Stacey Hirth talked of being "angry and sad" about her uncle's deployment to Saudi Arabia.
"We're afraid that if the war is going to go on," the elementary school student said, "we won't see him for a very long time."
She was speaking at a support group at Red House Run Elementary in Rosedale for students with family members deployed to Saudi Arabia.
Stephanie Hoehn, whose brother Bill is a Marine in Saudi Arabia, talked about someone from the military who calls her home sometimes attempting to recruit her other brother to become a Marine. "We said no 100 times on the phone," she said.
Guidance counselor Lynn Farmer started the support group last September at the eastern Baltimore County school, about a month after Iraq invaded Kuwait. About 12 children, ranging in age from 5 to 12, now come each week.
Farmer has researched studies of soldiers' children from the World War II and Vietnam War eras and applied her training as a guidance counselor to develop a support group structure in which children can express their feelings, learn about issues in the Middle East conflict and find ways to deal with their fear. She hopes that some of the counseling format she has developed can be disseminated through the Baltimore County school system.
Until Tuesday, she had tried to end each group meeting by stressing the hope for peace. But on the day the United Nations' deadline passed for Iraq's withdrawal, Farmer said, she could only end the meeting with suggestions for how to cope "because it was so scary."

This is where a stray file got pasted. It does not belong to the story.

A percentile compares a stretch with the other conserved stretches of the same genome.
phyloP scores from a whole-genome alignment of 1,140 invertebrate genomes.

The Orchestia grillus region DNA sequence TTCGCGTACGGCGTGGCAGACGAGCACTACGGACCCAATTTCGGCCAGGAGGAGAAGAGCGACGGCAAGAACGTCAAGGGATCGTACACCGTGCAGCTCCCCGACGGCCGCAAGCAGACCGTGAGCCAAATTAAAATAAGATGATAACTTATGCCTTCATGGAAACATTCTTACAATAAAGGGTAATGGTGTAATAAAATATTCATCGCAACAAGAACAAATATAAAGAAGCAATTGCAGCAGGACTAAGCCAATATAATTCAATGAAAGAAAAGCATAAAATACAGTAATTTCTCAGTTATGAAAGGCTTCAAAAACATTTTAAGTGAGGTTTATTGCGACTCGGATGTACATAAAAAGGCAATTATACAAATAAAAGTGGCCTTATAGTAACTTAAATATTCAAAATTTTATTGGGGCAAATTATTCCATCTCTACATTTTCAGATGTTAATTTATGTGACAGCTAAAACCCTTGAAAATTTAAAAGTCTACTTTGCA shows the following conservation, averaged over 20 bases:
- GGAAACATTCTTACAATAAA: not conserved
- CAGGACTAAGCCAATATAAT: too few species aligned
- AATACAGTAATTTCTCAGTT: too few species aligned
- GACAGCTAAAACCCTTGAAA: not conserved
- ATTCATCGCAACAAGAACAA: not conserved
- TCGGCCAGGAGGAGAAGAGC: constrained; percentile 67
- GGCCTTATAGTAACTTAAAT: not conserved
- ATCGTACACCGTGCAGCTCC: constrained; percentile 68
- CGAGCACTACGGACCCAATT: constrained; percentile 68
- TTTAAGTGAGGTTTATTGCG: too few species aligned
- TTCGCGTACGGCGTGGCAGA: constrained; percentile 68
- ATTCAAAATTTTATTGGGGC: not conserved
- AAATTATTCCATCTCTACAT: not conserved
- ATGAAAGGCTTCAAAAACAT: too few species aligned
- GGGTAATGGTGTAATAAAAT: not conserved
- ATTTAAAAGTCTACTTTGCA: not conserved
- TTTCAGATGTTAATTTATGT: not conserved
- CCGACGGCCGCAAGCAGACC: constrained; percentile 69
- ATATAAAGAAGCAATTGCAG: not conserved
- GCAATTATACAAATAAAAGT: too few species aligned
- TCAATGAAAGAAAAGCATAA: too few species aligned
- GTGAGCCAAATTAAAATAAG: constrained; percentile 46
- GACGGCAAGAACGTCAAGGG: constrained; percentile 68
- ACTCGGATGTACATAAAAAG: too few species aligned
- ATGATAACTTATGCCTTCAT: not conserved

She urged the children to talk with family and teachers about their fears, to write or draw their feelings in a journal, to divert themselves in physical activities and to pray.
At a typical meeting, students might talk about letters or calls they had received from their family member in uniform. The discussion might turn to some aspect of the news from the Middle East, or some of the research Farmer has done on such issues as how Iraqi President Saddam Hussein rose to power. At this point, she might try to deal with misconceptions about the nature of war.
"They think it can be taken care of like the movies 'Rambo' and 'The Terminator,' " Farmer said. "We explain that it's more difficult."
Because of the anger that some students were expressing, "the older boys spent a session writing letters to Saddam Hussein, which we didn't send," she said. "The anger subsided then."
Farmer said the sessions had changed the behavior of some students, such as the one who used to sit in her lap and cry during each meeting and who is now an active participant.
Over the course of several such meetings, Farmer said, "we all feel like we know each other's family members very well."